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From "Kevin O'Neill" <>
Subject Re: [ANN] XMLForm as a standalone servlet toolkit
Date Fri, 28 Mar 2003 23:16:37 GMT
On Fri, 28 Mar 2003 11:25:00 +0100, Stefano Mazzocchi wrote:

> Kevin O'Neill wrote:
>> I don't believe that points 4 and 5 are violated by "package
>> org.apache.xmlform" any more than the statement "import
>> org.apache.xmlform"; the license precludes neither one of these things.
> There is a huge difference between
>   package org.apache.xmlform;
> and
>   import org.apache.xmlform.*;
> and the reason is that the first is a describer, the second is a
> reference.
> If you describe your stuff with a name or trademark or sign that is owned
> by somebody else and it can be shown that you do *harm* to the trademark
> owner when you do, you can get sued for damages.
> If you reference an entity with its name, this is fair use and cannot
> cause any harm if properly placed in context.
> The reason why 'package org.apache...' can harm the foundation is, for
> example, name clashing. A package name is a unique identifier for a class,
> if there is a package name collision in the classloader, it is impossible
> to reference one class from another.
> So, if apache decides to use the org.apache.whatever package and somebody
> else used it already, there is potential harm.
> The policy of protecting the package name is to avoid further problems
> down the road.

I understand your point and agree with it. I would like to however ask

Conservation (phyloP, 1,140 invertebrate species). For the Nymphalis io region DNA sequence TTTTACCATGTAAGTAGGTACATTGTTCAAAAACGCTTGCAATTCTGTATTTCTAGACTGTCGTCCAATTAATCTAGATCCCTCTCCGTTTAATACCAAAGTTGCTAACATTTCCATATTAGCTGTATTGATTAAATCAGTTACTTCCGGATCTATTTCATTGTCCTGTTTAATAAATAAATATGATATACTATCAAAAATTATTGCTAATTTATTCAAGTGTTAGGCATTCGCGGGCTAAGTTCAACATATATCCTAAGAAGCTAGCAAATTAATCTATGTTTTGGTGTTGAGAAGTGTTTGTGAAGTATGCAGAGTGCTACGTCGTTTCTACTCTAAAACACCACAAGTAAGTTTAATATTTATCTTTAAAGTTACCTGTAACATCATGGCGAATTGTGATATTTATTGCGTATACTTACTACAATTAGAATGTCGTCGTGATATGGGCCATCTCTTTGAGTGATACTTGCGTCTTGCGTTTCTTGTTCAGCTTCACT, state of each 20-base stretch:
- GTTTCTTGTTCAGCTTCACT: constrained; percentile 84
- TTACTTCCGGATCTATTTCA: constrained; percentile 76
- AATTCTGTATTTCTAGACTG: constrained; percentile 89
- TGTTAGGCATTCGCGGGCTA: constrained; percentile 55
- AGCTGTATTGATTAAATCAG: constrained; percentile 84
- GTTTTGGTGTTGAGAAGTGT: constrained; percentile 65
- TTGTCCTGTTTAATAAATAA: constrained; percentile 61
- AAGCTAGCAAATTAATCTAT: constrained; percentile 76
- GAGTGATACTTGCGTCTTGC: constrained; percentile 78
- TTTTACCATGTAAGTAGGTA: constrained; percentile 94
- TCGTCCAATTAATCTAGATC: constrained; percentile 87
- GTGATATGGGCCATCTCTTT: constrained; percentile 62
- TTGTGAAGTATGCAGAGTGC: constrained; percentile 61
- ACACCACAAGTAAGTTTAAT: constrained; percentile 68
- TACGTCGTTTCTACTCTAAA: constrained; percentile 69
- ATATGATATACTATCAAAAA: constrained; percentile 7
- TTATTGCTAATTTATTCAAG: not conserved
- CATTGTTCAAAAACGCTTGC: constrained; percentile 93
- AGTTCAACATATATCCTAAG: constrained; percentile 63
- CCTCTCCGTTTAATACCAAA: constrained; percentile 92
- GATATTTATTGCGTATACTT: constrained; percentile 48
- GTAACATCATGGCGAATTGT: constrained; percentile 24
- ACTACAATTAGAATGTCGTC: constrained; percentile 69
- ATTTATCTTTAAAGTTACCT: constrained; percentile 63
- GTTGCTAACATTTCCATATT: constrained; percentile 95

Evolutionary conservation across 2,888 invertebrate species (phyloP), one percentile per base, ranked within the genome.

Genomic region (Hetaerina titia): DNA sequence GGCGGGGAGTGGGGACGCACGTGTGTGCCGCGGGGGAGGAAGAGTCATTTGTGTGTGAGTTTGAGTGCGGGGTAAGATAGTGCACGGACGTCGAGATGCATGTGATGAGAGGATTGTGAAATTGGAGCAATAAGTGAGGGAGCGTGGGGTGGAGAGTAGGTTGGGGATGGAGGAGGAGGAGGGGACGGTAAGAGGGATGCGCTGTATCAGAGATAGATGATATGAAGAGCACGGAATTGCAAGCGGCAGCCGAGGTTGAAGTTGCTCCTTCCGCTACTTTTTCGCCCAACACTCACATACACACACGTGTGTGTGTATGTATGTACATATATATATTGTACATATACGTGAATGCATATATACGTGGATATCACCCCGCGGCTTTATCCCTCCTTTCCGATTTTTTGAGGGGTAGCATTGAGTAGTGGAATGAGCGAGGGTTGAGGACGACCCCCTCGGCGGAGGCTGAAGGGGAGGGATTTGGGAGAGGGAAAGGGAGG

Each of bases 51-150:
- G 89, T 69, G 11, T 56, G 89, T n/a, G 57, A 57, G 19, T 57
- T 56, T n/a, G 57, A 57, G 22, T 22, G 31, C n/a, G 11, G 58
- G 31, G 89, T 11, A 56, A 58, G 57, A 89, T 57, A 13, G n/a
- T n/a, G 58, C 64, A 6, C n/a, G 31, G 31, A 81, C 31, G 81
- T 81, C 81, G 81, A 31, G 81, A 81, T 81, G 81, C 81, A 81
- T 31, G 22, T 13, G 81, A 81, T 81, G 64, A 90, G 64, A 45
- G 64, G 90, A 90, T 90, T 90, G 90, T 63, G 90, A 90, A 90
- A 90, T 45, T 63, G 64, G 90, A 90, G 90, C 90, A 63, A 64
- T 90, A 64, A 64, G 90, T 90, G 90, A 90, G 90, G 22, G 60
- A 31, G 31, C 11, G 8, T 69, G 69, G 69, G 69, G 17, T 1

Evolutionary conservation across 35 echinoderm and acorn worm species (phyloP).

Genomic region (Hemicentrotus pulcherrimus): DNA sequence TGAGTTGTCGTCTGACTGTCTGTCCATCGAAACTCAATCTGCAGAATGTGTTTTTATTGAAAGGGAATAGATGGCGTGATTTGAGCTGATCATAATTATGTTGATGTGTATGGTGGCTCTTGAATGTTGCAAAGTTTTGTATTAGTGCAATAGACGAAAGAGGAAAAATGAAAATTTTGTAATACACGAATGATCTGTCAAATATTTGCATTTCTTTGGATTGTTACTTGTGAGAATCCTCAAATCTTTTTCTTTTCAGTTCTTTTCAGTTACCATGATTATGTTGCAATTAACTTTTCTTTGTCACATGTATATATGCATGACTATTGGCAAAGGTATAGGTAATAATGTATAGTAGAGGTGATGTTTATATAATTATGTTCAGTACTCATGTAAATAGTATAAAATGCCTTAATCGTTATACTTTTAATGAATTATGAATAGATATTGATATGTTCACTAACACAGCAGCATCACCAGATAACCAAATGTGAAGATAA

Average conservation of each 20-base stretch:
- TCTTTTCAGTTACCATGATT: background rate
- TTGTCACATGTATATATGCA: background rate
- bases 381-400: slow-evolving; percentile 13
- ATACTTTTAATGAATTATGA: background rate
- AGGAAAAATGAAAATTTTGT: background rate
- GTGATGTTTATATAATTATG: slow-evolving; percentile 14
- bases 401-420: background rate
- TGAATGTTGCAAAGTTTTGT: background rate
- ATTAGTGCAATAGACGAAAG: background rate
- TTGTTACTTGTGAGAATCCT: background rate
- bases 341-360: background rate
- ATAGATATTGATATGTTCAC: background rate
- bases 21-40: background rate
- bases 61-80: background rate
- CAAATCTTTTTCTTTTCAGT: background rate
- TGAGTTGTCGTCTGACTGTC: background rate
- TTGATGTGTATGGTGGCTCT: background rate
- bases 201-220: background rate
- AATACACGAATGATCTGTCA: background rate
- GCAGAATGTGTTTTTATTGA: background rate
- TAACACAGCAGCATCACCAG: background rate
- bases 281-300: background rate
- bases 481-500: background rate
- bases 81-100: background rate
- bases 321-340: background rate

some follow up questions :).

Say I'm building with cocoon 2.0.4 and there is a bug in the foo. I fix 
that bug in the version of coccon that I supply to my client. Under normal
circumstances I would supply the client with the code (including third
party code, patched or not) of the product I'm working on. Can I supply
the patched version?

Now lets say that I enhance one of the existing components to extend the
functionality in some way of the component (say allow for an addition
configuration option). Can I supply this version?

What if I've submitted both enhancements as patches and they have been
excepted for the HEAD version?

What if they haven't?

> But defining an package and import it (or extend it) are two entirely
> different things because they can't do any harm.

I think this sort of stuff should be in a licensing FAQ.

> Stefano.


If you don't test then your code is only a collection of bugs which 
apparently behave like a working program. 


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